Federal Legislative History

Federal Legislative History in the United States

A legislative history is made up of two components. The first is the chronology of events for the legislation in question: when the bill was introduced, when it was voted on, when it was signed into law, etc. The second component is the documents which were produced during the course of the chronology. In order to find out about these two components, it is necessary to understand the process by which legislation is enacted. There are various secondary sources through which the chronology and documents can be identified and located. One of the most useful is Nancy P. Johnson’s Sources of Compiled Legislative Histories (KF 49 .B5J6 Ready Ref.). It is worth checking this source to see if someone has already compiled a legislative history for the statute in which you are interested.

The cornerstone of a legislative history is the bill number. Bills are numbered sequentially in the order they are introduced and change with each new Congress. As a bill progresses through the legislative process, it generates several different kinds of documents. After a bill is introduced and numbered, it is assigned to a committee.

Committees produce four different types of documents: Committee Prints, Committee Documents, Hearings, and Reports. Committee Prints are compiled by the administrative staff of a Congressional committee as background for the committee members. They contain statistical data and may be reproduced from such sources as the Congressional Research Service. Committee Documents are sent to the committee by administrative agencies or the executive branch.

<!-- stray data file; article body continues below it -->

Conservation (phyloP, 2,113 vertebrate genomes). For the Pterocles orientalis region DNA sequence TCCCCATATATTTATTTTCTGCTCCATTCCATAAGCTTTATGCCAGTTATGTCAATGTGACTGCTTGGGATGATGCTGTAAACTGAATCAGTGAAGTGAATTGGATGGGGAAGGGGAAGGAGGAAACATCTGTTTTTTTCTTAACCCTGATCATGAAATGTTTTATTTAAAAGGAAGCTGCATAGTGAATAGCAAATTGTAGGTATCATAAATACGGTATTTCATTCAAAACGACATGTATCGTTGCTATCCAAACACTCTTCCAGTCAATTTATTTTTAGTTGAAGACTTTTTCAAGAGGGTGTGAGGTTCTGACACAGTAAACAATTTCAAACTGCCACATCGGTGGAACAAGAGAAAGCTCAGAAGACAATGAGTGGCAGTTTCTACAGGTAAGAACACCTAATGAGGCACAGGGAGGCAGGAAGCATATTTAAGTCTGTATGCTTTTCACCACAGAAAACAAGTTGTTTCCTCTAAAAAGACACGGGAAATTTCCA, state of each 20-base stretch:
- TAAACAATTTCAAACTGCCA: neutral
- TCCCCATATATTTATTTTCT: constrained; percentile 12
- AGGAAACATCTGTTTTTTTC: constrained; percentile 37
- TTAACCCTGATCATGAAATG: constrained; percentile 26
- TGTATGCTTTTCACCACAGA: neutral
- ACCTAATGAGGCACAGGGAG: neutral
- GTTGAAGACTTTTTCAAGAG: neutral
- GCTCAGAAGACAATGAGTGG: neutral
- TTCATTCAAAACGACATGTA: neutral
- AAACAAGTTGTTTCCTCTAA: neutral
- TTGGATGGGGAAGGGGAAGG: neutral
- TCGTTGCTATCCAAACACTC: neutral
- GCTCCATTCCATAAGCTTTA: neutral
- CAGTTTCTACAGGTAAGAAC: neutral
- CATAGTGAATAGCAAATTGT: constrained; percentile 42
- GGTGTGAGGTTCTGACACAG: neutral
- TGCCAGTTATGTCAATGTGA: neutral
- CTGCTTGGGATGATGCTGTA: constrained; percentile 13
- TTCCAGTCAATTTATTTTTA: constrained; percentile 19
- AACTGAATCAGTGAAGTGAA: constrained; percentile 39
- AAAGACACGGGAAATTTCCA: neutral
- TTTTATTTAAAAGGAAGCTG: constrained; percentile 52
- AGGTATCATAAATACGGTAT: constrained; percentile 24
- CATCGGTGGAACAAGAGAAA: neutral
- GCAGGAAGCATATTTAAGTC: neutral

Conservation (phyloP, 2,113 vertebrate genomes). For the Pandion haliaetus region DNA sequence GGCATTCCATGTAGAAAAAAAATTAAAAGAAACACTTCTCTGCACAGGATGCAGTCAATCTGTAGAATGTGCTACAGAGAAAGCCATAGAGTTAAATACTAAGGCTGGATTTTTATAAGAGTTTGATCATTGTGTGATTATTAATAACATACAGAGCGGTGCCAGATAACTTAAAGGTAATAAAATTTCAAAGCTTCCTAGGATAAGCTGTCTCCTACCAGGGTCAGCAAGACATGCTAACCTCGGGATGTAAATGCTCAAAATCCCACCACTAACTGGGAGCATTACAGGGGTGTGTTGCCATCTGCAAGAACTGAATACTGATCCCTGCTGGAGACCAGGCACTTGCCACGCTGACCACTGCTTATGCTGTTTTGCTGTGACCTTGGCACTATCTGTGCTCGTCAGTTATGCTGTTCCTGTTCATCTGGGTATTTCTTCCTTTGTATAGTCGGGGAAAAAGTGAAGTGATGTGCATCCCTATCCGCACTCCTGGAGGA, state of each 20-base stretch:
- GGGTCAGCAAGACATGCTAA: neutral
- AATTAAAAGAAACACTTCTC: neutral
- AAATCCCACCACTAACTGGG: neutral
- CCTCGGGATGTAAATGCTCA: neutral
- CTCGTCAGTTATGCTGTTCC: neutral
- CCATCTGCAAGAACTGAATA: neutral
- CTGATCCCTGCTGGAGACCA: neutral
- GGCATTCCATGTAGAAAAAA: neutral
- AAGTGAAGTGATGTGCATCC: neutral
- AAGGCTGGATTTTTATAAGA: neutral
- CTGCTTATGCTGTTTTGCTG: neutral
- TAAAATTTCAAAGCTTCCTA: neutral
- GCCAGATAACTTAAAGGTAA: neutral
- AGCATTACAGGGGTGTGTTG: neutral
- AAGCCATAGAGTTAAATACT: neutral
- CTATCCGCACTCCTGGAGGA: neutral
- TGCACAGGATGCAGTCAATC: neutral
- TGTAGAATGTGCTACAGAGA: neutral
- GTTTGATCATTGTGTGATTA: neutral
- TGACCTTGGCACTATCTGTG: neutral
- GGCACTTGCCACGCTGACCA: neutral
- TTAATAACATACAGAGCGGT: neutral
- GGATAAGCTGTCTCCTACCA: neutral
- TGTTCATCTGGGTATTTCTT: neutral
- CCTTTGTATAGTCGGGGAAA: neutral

There are two kinds of hearings: legislative hearings in support of bills currently before the House of Representatives or Senate, and investigative hearings on important issues which are not currently being considered, but which may lead to legislation in the future. Finally, a Committee Report is issued. This document is written by the members of the committee and contains recommendations on why the bill should be passed. Of all the documents to come out of committee, the Committee Report is the most important in establishing legislative intent, because it contains the Congress members’ own words.

At this point, the reported bill is sent back to the appropriate chamber for consideration. Floor debates along with amendments and votes are contained in the Congressional Record. Floor debates are the other major source of direct evidence of legislative intent recognized by the courts, again because they contain the congress member’s own words.

After each chamber of Congress has agreed upon the final version of a bill, the enrolled bill is sent to the President for signature.

Chronology of Events

In developing a chronology of events it is important to use status tables and often secondary source materials which report on the activity of Congress. The various indexes which cover legislation reflect different periods of time and generally it is more difficult to compile a history the further back in time one needs to go. The Congressional Information Service has produced three useful indexes for the U.S. Serial Set (committee reports), U.S. Congressional Committee Hearings, and U.S. Congressional Committee Prints covering the years 1833 to 1969.

The Digest of Public General Bills and Resolutions (Documents LC 14.6:) began in 1936 and allows you to trace a bill from the public law number. The Monthly Catalog goes back to 1896 and covers documents published by the United States printing office.